The sound of wooden mallets pounding the chisel, made from the finest swiss steel. Wood chips curl up and break away falling to the floor like snowflakes. Bob Marley music playing in the back ground is what I remember as a former student of Fairfield college, Hamilton, New Zealand. This is where I spent most of my time during the many years it took to build the fully carved wharenui meeting house called Te Iho Rangi.
Whakairo is the oldest written form of Māori language steeped in tradition and lore. Comonly known as the art of Māori carving on wood, carving is also done on stone, bone and contemporary mediums such as stainless steel and custom board. Many meeting houses, schools, office buildings and churches highly ornate and decorative have been fully carved by well known Māori master carvers in New Zealand like Paki Harrison.
This ancient artform is very much alive and thriving in the carving schools of today. How ever with fewer young people coming in to fill up the ranks, there is the threat the artform could be in danger in the future. As long as there are institutions to help stimulate and provide a fertile ground of learning. Whakairo will be preserved.
Te Iho Rangi (Fairfield College meeting house in Hamilton 2018)
Māori carving comes in many shapes and forms not just in traditional carving but in the use of carefully ornate carvings of 21st keys, tokotoko - walking sticks and more. The types of wood comonly used is the native kauri and totora. These are softwoods and have a natural preservative. How ever due to native wood being avallable in short supply, an alternative used is custom board, easy to carve and a cheaper option for the budget minded artist.The other is black maire a hard wood used to make Māori ceremonial weapons like taiaha or patu.
There are schools that teach Māori carving such as Te Wananga Whakairo Rakau o Aotearoa however numbers are limited. Whakairo is only a small part to learning . Students are taught the many techniques and skills required to express Māori concepts and kōrero (narratives) through Māori carving with a wide range of tāonga Māori (treasures) made during their tenure with in a period of three years. students then go on to further their skills.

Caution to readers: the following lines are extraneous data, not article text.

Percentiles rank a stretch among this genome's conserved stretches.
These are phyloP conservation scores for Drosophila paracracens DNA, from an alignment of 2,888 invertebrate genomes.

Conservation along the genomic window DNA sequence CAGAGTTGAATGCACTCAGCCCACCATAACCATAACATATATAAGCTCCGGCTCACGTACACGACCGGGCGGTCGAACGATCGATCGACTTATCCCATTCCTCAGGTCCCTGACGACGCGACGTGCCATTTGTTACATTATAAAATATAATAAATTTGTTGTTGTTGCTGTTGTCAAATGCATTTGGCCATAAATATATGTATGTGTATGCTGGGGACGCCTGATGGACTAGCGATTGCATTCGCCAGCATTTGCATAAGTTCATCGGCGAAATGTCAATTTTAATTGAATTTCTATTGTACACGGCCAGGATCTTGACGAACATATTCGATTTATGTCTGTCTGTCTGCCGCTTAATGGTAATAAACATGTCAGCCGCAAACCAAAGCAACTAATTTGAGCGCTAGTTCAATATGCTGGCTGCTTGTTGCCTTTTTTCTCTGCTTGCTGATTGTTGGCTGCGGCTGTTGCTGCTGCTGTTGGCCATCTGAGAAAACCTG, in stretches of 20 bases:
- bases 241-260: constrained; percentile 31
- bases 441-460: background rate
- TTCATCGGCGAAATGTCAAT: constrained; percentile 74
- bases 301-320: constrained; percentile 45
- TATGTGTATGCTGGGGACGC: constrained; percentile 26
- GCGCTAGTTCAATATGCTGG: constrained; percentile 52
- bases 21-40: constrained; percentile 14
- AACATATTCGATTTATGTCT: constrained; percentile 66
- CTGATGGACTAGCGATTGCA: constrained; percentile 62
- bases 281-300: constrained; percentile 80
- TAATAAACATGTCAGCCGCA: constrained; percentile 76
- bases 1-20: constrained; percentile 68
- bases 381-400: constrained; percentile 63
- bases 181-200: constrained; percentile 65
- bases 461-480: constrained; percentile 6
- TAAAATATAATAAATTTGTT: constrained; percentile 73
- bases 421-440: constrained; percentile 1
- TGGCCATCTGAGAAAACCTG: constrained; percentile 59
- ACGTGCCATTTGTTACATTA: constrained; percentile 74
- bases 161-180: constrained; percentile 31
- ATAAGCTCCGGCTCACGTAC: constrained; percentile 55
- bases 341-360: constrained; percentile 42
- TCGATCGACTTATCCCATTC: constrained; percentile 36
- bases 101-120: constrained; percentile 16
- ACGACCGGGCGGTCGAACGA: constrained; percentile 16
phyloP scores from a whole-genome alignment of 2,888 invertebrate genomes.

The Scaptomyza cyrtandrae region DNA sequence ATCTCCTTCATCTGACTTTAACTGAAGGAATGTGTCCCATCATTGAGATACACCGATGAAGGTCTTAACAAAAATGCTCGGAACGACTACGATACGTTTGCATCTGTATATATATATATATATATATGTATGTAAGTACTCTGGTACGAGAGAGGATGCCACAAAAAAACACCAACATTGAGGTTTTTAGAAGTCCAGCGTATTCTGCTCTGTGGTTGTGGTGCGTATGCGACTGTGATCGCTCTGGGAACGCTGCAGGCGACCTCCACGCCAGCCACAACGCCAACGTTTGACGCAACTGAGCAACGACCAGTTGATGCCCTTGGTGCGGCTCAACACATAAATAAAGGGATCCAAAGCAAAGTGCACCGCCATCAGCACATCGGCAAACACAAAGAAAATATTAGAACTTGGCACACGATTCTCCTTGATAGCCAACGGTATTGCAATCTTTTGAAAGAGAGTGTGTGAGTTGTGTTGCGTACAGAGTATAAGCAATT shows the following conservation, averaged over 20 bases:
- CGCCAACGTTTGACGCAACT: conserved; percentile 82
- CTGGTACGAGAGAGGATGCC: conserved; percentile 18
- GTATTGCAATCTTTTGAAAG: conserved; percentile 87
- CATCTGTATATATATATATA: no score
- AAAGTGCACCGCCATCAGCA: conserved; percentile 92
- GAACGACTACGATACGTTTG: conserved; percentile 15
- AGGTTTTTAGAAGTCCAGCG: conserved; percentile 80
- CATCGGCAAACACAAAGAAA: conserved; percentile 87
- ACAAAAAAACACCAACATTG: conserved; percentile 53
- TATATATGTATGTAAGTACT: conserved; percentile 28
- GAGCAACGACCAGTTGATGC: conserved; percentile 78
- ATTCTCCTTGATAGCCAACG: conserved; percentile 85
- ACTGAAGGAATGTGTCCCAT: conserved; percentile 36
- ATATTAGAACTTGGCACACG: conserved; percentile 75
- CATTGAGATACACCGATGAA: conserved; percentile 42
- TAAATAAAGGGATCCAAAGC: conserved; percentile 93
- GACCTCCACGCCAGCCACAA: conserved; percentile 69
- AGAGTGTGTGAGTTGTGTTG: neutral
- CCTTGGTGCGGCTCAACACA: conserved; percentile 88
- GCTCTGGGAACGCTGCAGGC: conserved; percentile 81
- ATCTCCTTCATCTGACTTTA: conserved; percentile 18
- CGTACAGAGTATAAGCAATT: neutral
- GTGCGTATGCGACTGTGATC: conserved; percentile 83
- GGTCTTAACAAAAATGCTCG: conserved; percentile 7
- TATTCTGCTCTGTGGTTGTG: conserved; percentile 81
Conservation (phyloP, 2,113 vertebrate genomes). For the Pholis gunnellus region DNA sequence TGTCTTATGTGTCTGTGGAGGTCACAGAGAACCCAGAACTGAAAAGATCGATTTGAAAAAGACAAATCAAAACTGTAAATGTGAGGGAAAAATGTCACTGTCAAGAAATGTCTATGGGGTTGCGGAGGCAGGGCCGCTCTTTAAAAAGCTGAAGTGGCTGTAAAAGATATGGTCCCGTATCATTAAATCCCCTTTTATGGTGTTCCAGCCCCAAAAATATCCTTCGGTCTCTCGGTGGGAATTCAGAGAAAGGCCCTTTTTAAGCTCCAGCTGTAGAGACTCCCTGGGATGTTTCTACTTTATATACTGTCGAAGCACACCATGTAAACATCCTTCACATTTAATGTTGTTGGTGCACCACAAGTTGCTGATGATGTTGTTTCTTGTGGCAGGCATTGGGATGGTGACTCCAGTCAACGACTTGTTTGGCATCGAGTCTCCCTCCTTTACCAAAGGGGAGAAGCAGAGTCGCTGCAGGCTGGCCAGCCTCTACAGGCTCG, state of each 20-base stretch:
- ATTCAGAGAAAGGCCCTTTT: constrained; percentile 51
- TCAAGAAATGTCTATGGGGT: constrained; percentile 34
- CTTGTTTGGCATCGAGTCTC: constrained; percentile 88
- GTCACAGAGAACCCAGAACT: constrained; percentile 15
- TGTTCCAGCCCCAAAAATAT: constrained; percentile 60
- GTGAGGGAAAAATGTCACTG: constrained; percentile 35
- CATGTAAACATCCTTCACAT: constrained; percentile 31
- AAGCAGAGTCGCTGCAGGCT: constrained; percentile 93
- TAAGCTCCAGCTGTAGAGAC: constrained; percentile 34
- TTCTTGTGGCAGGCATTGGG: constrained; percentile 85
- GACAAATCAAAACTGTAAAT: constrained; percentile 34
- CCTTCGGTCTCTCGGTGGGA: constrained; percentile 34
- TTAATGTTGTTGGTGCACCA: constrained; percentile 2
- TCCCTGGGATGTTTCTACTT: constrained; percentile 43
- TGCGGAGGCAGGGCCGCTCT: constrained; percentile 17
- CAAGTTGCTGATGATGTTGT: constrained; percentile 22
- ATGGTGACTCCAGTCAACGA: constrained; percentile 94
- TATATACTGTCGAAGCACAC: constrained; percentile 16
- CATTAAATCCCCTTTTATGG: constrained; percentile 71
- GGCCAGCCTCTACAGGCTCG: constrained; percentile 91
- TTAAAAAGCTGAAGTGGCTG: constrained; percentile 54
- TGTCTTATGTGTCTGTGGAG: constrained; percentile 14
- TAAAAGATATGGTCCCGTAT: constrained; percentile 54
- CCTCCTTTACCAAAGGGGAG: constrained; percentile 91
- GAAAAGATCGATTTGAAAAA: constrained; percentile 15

Taonga (Maori Treasures)
Māori tourism is unique to the New Zealand landscape alongside the natural beauty , history, culture and traditions of the Māori. Māori tourism gives you the opportunity to experience the sacred lands, oceans, lakes and valleys the way ancient Māori saw it. .
Whakairo is the traditional art of Māori carving on wood, stone and bone. Many meeting houses and churches highly ornate and decorative have been fully carved by well known Māori master carvers in New Zealand. This ancient form is very much alive and thriving in the carving schools and arts and craft..
Maori organisations feature in many areas such as sports, education, health and well being. Rich in culture, history and knowlege passed down by their ancestors, every tribe has their own way of portraying their tikanga and kawa to express their cultural values .
New Zealand is the home of Maori tattoo better known as Tā Moko. A new term used to describe this art form is kirituhi or skin art. Māori tattoo is world renown and despite many Māori inspired tattoos being manufactured over seas. Māori tattoo artists maintain the art today true to form.
Māori weaving uses harakeke (flax) a native plant used for weaving items such as mats, baskets and bags, just to name a few. But what needs to be mentioned is how Māori weaving including the art of Māori cloak making has evolved to new artistic heights and works of art.
Māori media traditional and contemporary is the medium from which all communicative, creative and artistic forms of expression, including language is brought together for the purpose of education, learning and conveying a powerfull message.
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